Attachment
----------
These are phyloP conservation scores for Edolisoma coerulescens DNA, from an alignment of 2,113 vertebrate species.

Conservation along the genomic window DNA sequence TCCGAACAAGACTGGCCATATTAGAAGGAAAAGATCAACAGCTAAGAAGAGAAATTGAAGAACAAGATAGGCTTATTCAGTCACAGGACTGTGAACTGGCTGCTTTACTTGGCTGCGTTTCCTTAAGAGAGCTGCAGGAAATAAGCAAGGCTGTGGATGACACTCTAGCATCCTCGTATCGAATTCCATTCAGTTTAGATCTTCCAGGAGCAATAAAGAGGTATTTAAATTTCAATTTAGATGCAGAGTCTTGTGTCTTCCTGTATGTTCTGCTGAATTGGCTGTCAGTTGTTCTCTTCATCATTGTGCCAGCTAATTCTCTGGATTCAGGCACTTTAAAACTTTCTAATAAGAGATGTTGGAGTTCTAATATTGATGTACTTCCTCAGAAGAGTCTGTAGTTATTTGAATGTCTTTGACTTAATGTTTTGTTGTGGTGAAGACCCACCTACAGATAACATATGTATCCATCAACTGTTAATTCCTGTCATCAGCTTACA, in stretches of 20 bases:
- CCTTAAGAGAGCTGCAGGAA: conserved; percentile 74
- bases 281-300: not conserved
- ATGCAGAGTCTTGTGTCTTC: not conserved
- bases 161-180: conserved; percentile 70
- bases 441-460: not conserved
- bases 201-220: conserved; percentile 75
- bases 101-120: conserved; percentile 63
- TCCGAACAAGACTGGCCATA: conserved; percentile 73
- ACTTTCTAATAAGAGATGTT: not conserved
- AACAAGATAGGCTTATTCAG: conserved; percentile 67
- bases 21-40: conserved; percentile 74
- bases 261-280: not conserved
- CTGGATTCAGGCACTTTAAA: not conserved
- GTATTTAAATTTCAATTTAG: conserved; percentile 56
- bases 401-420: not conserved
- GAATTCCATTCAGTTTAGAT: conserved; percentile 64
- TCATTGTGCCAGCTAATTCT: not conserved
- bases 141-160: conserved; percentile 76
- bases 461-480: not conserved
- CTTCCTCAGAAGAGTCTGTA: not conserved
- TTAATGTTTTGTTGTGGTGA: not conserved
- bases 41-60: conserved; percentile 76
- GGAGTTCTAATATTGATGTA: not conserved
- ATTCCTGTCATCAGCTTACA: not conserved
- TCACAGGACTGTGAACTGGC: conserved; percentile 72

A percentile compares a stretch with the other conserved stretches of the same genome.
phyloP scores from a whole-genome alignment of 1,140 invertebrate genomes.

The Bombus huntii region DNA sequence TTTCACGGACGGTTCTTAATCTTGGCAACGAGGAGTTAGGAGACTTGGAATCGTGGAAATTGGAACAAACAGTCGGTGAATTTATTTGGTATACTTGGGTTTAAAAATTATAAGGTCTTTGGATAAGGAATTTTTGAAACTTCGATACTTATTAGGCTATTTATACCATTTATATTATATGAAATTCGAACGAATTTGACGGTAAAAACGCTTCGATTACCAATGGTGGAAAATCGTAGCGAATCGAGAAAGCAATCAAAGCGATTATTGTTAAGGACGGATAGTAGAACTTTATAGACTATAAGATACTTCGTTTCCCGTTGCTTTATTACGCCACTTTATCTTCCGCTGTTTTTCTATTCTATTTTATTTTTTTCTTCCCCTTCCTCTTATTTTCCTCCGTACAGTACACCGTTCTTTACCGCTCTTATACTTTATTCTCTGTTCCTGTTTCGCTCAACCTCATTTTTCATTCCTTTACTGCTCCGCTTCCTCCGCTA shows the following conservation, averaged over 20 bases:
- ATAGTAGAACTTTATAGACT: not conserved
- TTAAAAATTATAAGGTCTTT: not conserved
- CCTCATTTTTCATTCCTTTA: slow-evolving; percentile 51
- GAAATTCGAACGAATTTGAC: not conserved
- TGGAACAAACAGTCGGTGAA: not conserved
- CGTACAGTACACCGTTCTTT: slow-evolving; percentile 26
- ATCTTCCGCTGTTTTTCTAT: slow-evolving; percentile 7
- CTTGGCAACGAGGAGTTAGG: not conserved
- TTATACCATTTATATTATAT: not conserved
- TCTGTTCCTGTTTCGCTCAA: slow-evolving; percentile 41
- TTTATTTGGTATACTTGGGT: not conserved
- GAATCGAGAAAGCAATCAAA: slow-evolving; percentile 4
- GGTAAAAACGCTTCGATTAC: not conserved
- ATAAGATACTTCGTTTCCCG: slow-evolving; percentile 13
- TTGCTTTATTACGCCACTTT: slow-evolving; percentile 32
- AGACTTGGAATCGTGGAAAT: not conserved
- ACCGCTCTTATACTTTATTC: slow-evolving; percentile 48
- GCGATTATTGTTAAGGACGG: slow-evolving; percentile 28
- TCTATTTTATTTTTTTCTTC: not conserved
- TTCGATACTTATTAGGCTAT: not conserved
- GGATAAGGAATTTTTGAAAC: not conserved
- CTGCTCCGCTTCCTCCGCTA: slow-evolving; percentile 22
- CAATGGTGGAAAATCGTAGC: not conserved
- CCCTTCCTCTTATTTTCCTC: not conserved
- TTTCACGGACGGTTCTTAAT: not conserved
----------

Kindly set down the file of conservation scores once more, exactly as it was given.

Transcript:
These are phyloP conservation scores for Edolisoma coerulescens DNA, from an alignment of 2,113 vertebrate species.

Conservation along the genomic window DNA sequence TCCGAACAAGACTGGCCATATTAGAAGGAAAAGATCAACAGCTAAGAAGAGAAATTGAAGAACAAGATAGGCTTATTCAGTCACAGGACTGTGAACTGGCTGCTTTACTTGGCTGCGTTTCCTTAAGAGAGCTGCAGGAAATAAGCAAGGCTGTGGATGACACTCTAGCATCCTCGTATCGAATTCCATTCAGTTTAGATCTTCCAGGAGCAATAAAGAGGTATTTAAATTTCAATTTAGATGCAGAGTCTTGTGTCTTCCTGTATGTTCTGCTGAATTGGCTGTCAGTTGTTCTCTTCATCATTGTGCCAGCTAATTCTCTGGATTCAGGCACTTTAAAACTTTCTAATAAGAGATGTTGGAGTTCTAATATTGATGTACTTCCTCAGAAGAGTCTGTAGTTATTTGAATGTCTTTGACTTAATGTTTTGTTGTGGTGAAGACCCACCTACAGATAACATATGTATCCATCAACTGTTAATTCCTGTCATCAGCTTACA, in stretches of 20 bases:
- CCTTAAGAGAGCTGCAGGAA: conserved; percentile 74
- bases 281-300: not conserved
- ATGCAGAGTCTTGTGTCTTC: not conserved
- bases 161-180: conserved; percentile 70
- bases 441-460: not conserved
- bases 201-220: conserved; percentile 75
- bases 101-120: conserved; percentile 63
- TCCGAACAAGACTGGCCATA: conserved; percentile 73
- ACTTTCTAATAAGAGATGTT: not conserved
- AACAAGATAGGCTTATTCAG: conserved; percentile 67
- bases 21-40: conserved; percentile 74
- bases 261-280: not conserved
- CTGGATTCAGGCACTTTAAA: not conserved
- GTATTTAAATTTCAATTTAG: conserved; percentile 56
- bases 401-420: not conserved
- GAATTCCATTCAGTTTAGAT: conserved; percentile 64
- TCATTGTGCCAGCTAATTCT: not conserved
- bases 141-160: conserved; percentile 76
- bases 461-480: not conserved
- CTTCCTCAGAAGAGTCTGTA: not conserved
- TTAATGTTTTGTTGTGGTGA: not conserved
- bases 41-60: conserved; percentile 76
- GGAGTTCTAATATTGATGTA: not conserved
- ATTCCTGTCATCAGCTTACA: not conserved
- TCACAGGACTGTGAACTGGC: conserved; percentile 72

A percentile compares a stretch with the other conserved stretches of the same genome.
phyloP scores from a whole-genome alignment of 1,140 invertebrate genomes.

The Bombus huntii region DNA sequence TTTCACGGACGGTTCTTAATCTTGGCAACGAGGAGTTAGGAGACTTGGAATCGTGGAAATTGGAACAAACAGTCGGTGAATTTATTTGGTATACTTGGGTTTAAAAATTATAAGGTCTTTGGATAAGGAATTTTTGAAACTTCGATACTTATTAGGCTATTTATACCATTTATATTATATGAAATTCGAACGAATTTGACGGTAAAAACGCTTCGATTACCAATGGTGGAAAATCGTAGCGAATCGAGAAAGCAATCAAAGCGATTATTGTTAAGGACGGATAGTAGAACTTTATAGACTATAAGATACTTCGTTTCCCGTTGCTTTATTACGCCACTTTATCTTCCGCTGTTTTTCTATTCTATTTTATTTTTTTCTTCCCCTTCCTCTTATTTTCCTCCGTACAGTACACCGTTCTTTACCGCTCTTATACTTTATTCTCTGTTCCTGTTTCGCTCAACCTCATTTTTCATTCCTTTACTGCTCCGCTTCCTCCGCTA shows the following conservation, averaged over 20 bases:
- ATAGTAGAACTTTATAGACT: not conserved
- TTAAAAATTATAAGGTCTTT: not conserved
- CCTCATTTTTCATTCCTTTA: slow-evolving; percentile 51
- GAAATTCGAACGAATTTGAC: not conserved
- TGGAACAAACAGTCGGTGAA: not conserved
- CGTACAGTACACCGTTCTTT: slow-evolving; percentile 26
- ATCTTCCGCTGTTTTTCTAT: slow-evolving; percentile 7
- CTTGGCAACGAGGAGTTAGG: not conserved
- TTATACCATTTATATTATAT: not conserved
- TCTGTTCCTGTTTCGCTCAA: slow-evolving; percentile 41
- TTTATTTGGTATACTTGGGT: not conserved
- GAATCGAGAAAGCAATCAAA: slow-evolving; percentile 4
- GGTAAAAACGCTTCGATTAC: not conserved
- ATAAGATACTTCGTTTCCCG: slow-evolving; percentile 13
- TTGCTTTATTACGCCACTTT: slow-evolving; percentile 32
- AGACTTGGAATCGTGGAAAT: not conserved
- ACCGCTCTTATACTTTATTC: slow-evolving; percentile 48
- GCGATTATTGTTAAGGACGG: slow-evolving; percentile 28
- TCTATTTTATTTTTTTCTTC: not conserved
- TTCGATACTTATTAGGCTAT: not conserved
- GGATAAGGAATTTTTGAAAC: not conserved
- CTGCTCCGCTTCCTCCGCTA: slow-evolving; percentile 22
- CAATGGTGGAAAATCGTAGC: not conserved
- CCCTTCCTCTTATTTTCCTC: not conserved
- TTTCACGGACGGTTCTTAAT: not conserved